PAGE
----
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  • Writer's pictureSonia Falagan

10 ways to reduce plastic pollution

Help to prevent our marine life from eating and swimming in the garbage by making easy changes in the way you consume. Plastic contamination is a huge problem, but it is not too late to fix it!

©Carey rico/Shutterstock

As we watch the relaxing cadence of the waves crash onto the beach, no one wantsthink about how the ocean has basically turned into garbage soup.But here's the buzz-killing reality: there are millions of tons of debris floating in that water, and most of it is plastic.

The production and consumption of plastic in the world does not stop increasing.In just 65 years, plastic production multiplied by almost 200, reaching 381 million tons in 2015. And not only is production increasing exponentially, but currently only 9% of all plastic is recycledthat we produce.

This constant barrage (the equivalent of 136 billion jugs of milk each year estimates a study published in the journal Science) represents a serious danger to marine life.Animals can become entangled in or ingest this garbage, either because they mistake it for prey or because the plastic has been broken down into tiny particles by seawater.And we're not just talking about people throwing their trash overboard.About 80% of marine litter originates on land, either swept off the coast or transported to rivers from streets during heavy rains through storm drains and sewer overflows.

In addition, single-use plastics - such as plastic bags and bottles - are especially problematic.Its limited use and short useful life, together with the 450 years (on average) required for its decomposition, put the production and management of plastic waste and its environmental cost in perspective.

The good news? There are many small ways you can make a big impact:

1. Stop using disposable plastics

90% of the plastic items in our daily life are used once and then thrown away: grocery bags, plastic wrap, disposable cutlery, straws, coffee cup lids. Take note of how often you use these products and replace them with reusable versions. It only takes a few times to bring your own bags to the store, cutlery to the office, use biodegradable and reusable packaging for you to have a positive impact on our planet. Every drop counts!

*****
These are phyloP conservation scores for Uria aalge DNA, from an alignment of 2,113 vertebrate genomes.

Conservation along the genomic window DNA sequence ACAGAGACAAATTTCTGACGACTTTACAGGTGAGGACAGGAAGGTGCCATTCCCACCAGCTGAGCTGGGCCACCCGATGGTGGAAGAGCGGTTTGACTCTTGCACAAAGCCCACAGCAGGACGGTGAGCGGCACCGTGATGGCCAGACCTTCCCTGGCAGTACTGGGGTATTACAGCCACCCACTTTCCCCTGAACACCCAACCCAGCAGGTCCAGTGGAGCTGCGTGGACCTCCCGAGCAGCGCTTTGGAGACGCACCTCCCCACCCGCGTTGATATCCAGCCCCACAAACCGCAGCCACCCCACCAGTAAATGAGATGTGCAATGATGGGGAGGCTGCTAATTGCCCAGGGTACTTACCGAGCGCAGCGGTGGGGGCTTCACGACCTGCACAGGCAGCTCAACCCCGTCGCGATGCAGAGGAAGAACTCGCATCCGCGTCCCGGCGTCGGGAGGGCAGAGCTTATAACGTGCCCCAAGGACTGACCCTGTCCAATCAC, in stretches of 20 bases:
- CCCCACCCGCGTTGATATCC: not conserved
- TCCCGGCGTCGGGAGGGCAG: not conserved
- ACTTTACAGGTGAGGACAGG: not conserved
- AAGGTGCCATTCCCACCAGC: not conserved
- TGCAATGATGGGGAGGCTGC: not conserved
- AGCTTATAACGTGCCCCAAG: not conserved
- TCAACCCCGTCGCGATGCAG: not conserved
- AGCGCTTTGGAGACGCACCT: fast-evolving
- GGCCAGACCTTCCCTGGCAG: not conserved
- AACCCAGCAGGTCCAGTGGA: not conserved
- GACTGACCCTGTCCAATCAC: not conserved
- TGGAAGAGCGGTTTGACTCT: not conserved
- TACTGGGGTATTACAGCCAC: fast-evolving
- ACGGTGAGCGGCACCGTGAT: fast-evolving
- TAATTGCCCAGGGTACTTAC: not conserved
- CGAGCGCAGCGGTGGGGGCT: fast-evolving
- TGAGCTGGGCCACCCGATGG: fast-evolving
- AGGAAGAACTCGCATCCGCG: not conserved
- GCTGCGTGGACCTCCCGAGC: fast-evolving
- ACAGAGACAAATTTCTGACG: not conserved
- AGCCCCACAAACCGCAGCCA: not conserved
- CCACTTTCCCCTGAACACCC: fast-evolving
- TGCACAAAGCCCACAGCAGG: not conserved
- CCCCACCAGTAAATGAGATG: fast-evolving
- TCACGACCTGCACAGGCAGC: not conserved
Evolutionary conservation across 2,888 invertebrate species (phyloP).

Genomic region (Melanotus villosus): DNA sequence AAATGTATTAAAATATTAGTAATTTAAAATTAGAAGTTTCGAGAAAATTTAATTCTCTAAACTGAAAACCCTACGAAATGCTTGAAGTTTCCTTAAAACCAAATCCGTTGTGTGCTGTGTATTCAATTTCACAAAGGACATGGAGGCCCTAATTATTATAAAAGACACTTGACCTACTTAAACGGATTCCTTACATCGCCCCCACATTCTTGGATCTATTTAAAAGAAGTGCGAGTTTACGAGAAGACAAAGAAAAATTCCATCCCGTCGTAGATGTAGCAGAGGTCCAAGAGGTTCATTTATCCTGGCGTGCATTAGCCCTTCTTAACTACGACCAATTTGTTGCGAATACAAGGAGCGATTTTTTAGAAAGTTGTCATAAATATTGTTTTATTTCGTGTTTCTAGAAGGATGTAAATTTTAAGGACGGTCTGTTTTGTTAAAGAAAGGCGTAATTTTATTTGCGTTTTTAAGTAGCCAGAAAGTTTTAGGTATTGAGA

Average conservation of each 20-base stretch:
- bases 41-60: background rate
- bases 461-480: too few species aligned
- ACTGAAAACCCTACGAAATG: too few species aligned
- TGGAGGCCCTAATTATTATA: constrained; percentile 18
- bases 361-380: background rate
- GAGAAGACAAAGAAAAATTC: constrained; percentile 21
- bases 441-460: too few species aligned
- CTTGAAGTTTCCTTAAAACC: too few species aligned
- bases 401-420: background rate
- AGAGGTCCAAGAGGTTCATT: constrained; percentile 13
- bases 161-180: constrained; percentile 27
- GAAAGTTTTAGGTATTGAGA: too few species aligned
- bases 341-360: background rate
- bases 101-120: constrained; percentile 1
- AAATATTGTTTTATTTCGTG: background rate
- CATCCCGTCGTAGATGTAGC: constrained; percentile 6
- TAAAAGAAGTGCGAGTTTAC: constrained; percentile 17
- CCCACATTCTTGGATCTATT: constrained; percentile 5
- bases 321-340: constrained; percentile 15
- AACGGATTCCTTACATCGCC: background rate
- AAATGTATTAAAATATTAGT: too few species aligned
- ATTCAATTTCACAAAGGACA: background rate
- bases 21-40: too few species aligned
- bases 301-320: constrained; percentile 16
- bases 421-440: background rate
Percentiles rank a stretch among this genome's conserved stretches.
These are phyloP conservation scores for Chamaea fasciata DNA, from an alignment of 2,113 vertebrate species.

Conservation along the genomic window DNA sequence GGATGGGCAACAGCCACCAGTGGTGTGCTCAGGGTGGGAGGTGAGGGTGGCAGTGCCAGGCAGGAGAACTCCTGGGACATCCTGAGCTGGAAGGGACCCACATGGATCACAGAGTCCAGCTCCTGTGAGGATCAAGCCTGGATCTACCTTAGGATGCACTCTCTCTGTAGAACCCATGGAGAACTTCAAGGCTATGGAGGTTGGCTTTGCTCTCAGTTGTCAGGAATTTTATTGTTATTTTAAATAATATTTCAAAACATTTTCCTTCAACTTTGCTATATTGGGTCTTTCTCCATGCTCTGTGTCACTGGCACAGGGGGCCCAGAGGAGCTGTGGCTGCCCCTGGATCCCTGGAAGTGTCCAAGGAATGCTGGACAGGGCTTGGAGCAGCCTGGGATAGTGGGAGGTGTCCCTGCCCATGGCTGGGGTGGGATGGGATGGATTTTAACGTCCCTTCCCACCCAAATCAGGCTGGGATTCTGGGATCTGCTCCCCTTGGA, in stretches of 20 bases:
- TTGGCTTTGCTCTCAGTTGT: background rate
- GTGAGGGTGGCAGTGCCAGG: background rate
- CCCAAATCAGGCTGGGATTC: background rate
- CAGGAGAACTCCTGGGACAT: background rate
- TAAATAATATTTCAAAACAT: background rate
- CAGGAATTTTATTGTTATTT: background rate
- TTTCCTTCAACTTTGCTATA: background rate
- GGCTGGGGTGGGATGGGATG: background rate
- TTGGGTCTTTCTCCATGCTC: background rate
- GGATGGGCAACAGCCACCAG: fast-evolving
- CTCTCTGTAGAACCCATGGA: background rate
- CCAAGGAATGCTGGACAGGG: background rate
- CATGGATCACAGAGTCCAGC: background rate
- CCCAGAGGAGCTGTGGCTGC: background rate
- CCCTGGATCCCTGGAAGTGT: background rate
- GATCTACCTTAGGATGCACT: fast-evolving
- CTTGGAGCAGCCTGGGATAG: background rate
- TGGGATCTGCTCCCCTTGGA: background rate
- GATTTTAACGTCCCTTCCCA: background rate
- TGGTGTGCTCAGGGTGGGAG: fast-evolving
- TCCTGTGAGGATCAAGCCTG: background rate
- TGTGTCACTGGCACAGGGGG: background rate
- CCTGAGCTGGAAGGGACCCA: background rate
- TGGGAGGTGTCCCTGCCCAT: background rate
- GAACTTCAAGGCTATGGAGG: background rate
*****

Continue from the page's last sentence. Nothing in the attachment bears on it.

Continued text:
2. Stop buying water

Every year, about 20 billion plastic bottles go into the trash. Carry a reusable bottle in your bag. If you're nervous about the quality of your local tap water, look for a model with a built-in filter.

3. Boycott microbeads

Those little plastic scrubbers found in so many beauty products (face scrubs, toothpaste, body gels) may seem harmless, but their small size allows them to glide through water treatment plants. Unfortunately, they are also seen as food for some marine animals. Opt for products with natural scrubs like oatmeal, salt, or luffa. Read our last post about the benefits of Luffa and its uses. In our Shop, you will find products based on 100% natural and compostable Luffa for the body and the home. We use air-dried and chlorine-free Luffa, made in Costa Rica in an artisanal way.

4. Cook more

Not only is it healthier, but making your own meals doesn't involve containers. For those times when you order or eat out, tell the establishment you don't need plastic cutlery or, for serious added credit, bring your own food storage containers to restaurants for leftovers. In the food options choose sustainable and local fishing, because commercial fishing wastes tons of fishing nets that are made of plastic.

5. Buy second-hand items

New toys and electronics especially come with all kinds of plastic packaging, from those frustrating hard-to-break shells to twisted ribbons. Search the shelves of thrift stores, neighborhood garage sales, or online publications for items that are just as good when pre-used. You too will save a few bucks.

6. Recycle, reuse

It seems obvious, but we are not doing a great job of it. For example, less than 14% of plastic packaging is recycled. Confused about what can and cannot go in the trash? Take a look at the number on the bottom of the container. Most beverage and liquid cleaning bottles will be # 1 (PET), which is commonly accepted by most curbside recycling companies. Containers marked # 2 (HDPE; typically slightly heavier bottles for milk, juice, and laundry detergent) and # 5 (PP; plastic cutlery, yogurt and margarine tubs, ketchup bottles) are also recyclable in some areas.

7. Buy in bulk

Single-serving yogurts, travel-size toiletries, small packets of nuts, consider the product-to-package ratio of the items you buy often and select the largest container rather than buying several smaller ones over time.

8. Bring your own shopping bag

Invest in a cloth bag to go grocery shopping. Although most businesses now offer biodegradable bags, the manufacturing and packaging process requires the use of plastics.

9. Press manufacturers

Although we can make a difference through our own habits, corporations obviously have a much larger footprint. If you think a company could be smarter with its packaging, make your voice heard. Write a letter, tweet, or hit them where it really hurts: Give your money to a more sustainable, local competitor.

10. Be an ambassador for change

Talk about it with your family, your friends and your social environment and share your experiences, new habits, ideas; together we can all!

Capuchino Natural's mission is to fight for a clean world. In our Shop, you will find natural products that correspond to the criteria of a plastic-free consumption.

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